Tue, August 14, 2012
Sports > Popular News > 2012 London Olympic Games

Youth has its say as new age dawns

2012-08-14 02:37:44 GMT2012-08-14 10:37:44(Beijing Time)  China Daily

Life-size portraits of champion swimmers Sun Yang and Ye Shiwen look out from the Olympic Green in Beijing. However, plans to honor them in their hometown of Hangzhou, Zhejiang province, by erecting statues have sparked controversy. [Photo by Liu Guanguan / China News Service]

Stars are ready to challenge the world both on and off the track

Chinese Olympians have been stars on and off the track at the London Games and have buried the image of reluctant heroes who perform feats of wonder but shy away from publicity.

Youth may have something to do with it.

Led by swimming sensations Sun Yang and Ye Shiwen, 99 athletes, who were born after 1990, claimed 16 of the 38 gold medals won by the 396-strong delegation.

Chinese athletes had a reputation for being reluctant to face the media. It wasn't just their personalities that seemed bland, they often dressed the same and blended into a background of collective solidarity.

However, the sports stars of today are media savvy and do not hesitate to express themselves. Drawing strength from predecessors and their spirit of commitment, those born after 1990 boast much better physical condition and have benefited from Western coaching technique and expertise.

Success in new sporting endeavors has accompanied golden moments in more traditional pursuits.

Following the world-record surge of Sun and Ye in the pool, Chen Ding, 20, added gold in the men's 20km walk, the second gold in men's track and field for China. The first was won by hurdler Liu Xiang in 2004.

Badminton star Li Xuerui, 21, popped up to stun world No 1 Wang Yihan in the final, while fencer Sun Yujie, 20, steered her contingent to win the women's epee team title.

But what really impressed the world was much more than gold. The personalities and confidence of the young stars have broken the stereotype of the strong but silent type.

Youth: Rising generation tech and media-savvy

"The new generation has more personality," said Cai Zhenhua, vice-minister of sports. "They are more willing to accept new things, can easily get along well with foreign athletes and have plenty in common."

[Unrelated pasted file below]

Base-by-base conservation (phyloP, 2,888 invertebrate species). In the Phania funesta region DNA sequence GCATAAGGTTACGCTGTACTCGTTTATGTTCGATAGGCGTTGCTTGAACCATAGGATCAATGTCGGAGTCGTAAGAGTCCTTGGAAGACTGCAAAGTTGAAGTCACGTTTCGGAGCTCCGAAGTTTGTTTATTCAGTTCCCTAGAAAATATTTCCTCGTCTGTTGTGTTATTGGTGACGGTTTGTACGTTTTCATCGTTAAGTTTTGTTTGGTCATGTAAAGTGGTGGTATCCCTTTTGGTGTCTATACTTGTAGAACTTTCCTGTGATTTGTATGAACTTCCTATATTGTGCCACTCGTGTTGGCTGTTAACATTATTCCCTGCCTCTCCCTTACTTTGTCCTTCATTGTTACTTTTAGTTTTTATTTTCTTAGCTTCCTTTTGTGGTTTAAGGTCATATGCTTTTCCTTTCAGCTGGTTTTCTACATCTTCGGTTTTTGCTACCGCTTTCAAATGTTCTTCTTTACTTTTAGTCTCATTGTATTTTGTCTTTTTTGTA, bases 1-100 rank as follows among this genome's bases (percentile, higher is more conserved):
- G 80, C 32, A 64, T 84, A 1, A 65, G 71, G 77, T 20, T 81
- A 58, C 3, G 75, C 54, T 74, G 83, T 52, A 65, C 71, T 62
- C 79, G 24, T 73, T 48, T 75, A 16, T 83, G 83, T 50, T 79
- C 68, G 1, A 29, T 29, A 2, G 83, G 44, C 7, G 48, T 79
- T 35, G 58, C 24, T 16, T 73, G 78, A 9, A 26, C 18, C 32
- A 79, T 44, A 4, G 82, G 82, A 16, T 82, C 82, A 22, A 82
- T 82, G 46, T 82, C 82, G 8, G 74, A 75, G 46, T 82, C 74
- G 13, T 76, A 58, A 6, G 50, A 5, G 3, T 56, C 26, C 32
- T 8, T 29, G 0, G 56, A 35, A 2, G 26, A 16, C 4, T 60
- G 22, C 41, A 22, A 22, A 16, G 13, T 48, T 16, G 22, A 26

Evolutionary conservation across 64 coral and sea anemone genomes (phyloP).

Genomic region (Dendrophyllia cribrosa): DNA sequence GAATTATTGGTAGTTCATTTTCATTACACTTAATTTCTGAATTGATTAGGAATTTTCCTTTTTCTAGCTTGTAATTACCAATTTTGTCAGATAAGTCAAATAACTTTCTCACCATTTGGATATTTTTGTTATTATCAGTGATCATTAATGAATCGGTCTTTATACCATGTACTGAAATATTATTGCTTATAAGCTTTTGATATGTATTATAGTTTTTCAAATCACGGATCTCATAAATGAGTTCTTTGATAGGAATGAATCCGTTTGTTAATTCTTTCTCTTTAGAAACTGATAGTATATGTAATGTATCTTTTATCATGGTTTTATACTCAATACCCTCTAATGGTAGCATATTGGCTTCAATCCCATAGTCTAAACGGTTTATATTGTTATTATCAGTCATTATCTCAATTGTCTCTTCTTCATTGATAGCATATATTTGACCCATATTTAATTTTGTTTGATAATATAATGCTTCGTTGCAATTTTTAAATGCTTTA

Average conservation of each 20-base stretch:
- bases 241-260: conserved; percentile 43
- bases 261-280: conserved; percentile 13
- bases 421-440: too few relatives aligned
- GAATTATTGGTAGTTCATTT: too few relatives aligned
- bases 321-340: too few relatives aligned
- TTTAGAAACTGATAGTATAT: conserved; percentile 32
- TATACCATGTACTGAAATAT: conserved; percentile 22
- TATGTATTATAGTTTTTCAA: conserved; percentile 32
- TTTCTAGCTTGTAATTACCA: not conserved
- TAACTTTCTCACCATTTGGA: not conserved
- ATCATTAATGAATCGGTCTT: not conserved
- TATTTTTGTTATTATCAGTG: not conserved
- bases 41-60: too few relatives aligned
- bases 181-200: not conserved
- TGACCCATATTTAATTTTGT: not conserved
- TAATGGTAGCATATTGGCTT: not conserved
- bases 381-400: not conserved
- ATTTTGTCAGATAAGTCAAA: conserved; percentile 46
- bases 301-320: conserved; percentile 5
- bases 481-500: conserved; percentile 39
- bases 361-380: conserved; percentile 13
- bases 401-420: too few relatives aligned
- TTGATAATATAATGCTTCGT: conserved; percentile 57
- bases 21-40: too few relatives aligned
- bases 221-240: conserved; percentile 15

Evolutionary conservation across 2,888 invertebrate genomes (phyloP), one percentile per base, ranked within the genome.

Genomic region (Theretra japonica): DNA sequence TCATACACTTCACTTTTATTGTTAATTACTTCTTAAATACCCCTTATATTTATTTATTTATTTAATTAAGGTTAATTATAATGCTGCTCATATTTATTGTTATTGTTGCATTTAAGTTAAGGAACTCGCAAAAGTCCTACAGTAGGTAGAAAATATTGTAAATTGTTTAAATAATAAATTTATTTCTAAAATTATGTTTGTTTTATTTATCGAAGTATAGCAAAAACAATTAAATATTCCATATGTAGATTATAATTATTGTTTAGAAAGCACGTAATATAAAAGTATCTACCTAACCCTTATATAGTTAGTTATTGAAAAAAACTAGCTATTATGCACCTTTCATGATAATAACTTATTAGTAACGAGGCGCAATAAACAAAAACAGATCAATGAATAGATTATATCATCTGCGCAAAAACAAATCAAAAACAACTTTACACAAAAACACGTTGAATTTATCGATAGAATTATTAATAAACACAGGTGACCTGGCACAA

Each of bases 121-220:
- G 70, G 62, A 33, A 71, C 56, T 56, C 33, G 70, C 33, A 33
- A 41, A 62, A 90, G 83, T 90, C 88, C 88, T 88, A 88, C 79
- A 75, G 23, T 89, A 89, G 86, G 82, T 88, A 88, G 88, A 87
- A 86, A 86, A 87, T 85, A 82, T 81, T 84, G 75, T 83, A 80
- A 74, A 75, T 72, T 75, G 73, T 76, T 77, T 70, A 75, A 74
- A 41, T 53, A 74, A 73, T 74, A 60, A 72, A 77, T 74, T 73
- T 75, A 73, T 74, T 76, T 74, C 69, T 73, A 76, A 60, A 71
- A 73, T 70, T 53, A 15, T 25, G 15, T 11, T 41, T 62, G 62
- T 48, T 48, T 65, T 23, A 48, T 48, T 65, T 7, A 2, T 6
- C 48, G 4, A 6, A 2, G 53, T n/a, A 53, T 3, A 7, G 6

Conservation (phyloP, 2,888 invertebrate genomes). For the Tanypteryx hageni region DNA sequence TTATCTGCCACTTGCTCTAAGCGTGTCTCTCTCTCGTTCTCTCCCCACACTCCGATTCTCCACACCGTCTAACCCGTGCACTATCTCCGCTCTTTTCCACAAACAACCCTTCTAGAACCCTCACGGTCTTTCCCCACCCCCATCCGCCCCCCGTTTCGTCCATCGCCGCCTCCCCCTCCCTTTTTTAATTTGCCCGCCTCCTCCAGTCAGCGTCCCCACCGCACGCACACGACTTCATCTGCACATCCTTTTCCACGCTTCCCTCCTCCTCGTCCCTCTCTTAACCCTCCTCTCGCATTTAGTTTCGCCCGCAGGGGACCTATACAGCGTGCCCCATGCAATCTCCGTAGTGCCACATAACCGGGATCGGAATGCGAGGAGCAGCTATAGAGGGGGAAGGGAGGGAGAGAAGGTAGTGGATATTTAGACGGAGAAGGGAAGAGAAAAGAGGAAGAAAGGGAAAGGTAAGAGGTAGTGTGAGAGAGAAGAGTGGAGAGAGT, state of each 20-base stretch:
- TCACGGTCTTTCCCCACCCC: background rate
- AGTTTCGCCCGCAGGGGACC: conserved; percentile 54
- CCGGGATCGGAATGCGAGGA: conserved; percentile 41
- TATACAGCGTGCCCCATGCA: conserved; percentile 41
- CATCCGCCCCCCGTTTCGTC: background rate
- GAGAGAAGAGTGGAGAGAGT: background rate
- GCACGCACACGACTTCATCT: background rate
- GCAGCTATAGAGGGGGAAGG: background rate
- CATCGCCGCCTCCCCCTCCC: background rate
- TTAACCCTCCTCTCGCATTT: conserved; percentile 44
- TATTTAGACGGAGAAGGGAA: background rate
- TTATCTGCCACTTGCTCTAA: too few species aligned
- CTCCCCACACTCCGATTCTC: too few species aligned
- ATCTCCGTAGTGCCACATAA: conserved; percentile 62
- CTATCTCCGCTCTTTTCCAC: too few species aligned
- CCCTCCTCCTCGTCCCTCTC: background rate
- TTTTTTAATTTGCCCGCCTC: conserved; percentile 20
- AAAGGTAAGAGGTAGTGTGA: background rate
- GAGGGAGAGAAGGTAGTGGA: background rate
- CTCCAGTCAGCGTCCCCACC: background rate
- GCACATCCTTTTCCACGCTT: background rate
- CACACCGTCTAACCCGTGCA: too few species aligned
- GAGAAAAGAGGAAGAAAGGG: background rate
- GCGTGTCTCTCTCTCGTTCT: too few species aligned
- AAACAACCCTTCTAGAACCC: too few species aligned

Born in 1961, Cai won several table tennis world titles in the 1980s.

One example of the new confidence was Sun's attitude before the Games.

Sun didn't hide his golden ambition, vowing to beat archrival Park Tae-hwan of the Republic of Korea despite his team leader asking him to be cautious.

"What if I lose to him? Only diffident people should think about it and I won't buy it," Sun said before the Games.

Sun won both the 400m and 1,500m freestyle gold medals.

When Ye's superb performance was questioned, Sun fought back, citing US teenage swimmer Missy Franklin's super fast 200m backstroke.

"What if people didn't congratulate her and cheer for her but, rather, questioned her, as they did Ye? How would she feel?" Sun asked.

Neither are emotions something to be ashamed about.

Celebrating his epic 1,500m win, Sun slashed the water after touching the wall as US great Michael Phelps did at the Beijing Games, and cried in front of the media when he recalled the effort needed for success.

Chen started to celebrate his victory in the walk with spectators 500 meters before the finish line.

"I knew it (the gold medal) was already mine when I still had 3 kilometers to walk," Chen said after the race.

Weightlifter Lu Haojie, 22, lifted the 77kg-class silver medal with an elbow injury, but did not hide his disappointment.

"Honestly, the level of the Olympics is much lower than our national championship. It's a pity I injured myself during the event," Lu said.

Their generation also knows how to surf, and that has nothing to do with the water.

Boasting more than 10 million followers, Sun routinely posts what he does and his whereabouts on weibo.

"It provides a good and free way for Chinese athletes to communicate with friends, teammates and even strangers," said Wang Yongzhi, who heads the Olympic program for Tencent, which boasts more than 400 million micro-bloggers.

About half of the 396 Chinese athletes in London have a weibo account, Wang said. Almost all of those born after 1990 are regular weibo users.

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